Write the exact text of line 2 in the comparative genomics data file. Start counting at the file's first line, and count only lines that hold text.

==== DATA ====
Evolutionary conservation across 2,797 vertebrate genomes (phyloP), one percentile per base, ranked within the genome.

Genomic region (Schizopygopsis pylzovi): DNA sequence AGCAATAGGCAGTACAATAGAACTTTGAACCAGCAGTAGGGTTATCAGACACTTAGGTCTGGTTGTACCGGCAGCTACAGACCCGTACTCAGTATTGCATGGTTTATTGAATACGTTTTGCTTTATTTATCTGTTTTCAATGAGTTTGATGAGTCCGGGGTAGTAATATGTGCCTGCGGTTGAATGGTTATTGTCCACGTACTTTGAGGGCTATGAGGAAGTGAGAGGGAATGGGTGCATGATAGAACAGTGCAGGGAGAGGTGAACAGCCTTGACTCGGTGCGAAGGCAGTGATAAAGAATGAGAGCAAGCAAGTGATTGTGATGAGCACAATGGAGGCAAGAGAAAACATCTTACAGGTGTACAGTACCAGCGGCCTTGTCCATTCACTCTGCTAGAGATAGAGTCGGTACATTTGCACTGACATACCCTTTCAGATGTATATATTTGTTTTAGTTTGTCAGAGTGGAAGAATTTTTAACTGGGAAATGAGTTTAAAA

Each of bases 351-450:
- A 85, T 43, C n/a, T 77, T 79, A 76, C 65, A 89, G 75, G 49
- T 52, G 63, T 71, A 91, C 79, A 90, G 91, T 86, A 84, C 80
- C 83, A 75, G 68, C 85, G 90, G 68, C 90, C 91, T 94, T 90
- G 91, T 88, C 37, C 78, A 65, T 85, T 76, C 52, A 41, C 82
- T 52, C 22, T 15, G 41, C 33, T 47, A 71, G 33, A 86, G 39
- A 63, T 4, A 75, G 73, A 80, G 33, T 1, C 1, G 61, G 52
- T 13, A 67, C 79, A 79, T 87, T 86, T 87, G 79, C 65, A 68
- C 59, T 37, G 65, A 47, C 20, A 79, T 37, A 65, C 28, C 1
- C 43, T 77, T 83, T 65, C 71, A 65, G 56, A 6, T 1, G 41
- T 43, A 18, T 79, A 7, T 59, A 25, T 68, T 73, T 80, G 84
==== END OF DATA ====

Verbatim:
Genomic region (Schizopygopsis pylzovi): DNA sequence AGCAATAGGCAGTACAATAGAACTTTGAACCAGCAGTAGGGTTATCAGACACTTAGGTCTGGTTGTACCGGCAGCTACAGACCCGTACTCAGTATTGCATGGTTTATTGAATACGTTTTGCTTTATTTATCTGTTTTCAATGAGTTTGATGAGTCCGGGGTAGTAATATGTGCCTGCGGTTGAATGGTTATTGTCCACGTACTTTGAGGGCTATGAGGAAGTGAGAGGGAATGGGTGCATGATAGAACAGTGCAGGGAGAGGTGAACAGCCTTGACTCGGTGCGAAGGCAGTGATAAAGAATGAGAGCAAGCAAGTGATTGTGATGAGCACAATGGAGGCAAGAGAAAACATCTTACAGGTGTACAGTACCAGCGGCCTTGTCCATTCACTCTGCTAGAGATAGAGTCGGTACATTTGCACTGACATACCCTTTCAGATGTATATATTTGTTTTAGTTTGTCAGAGTGGAAGAATTTTTAACTGGGAAATGAGTTTAAAA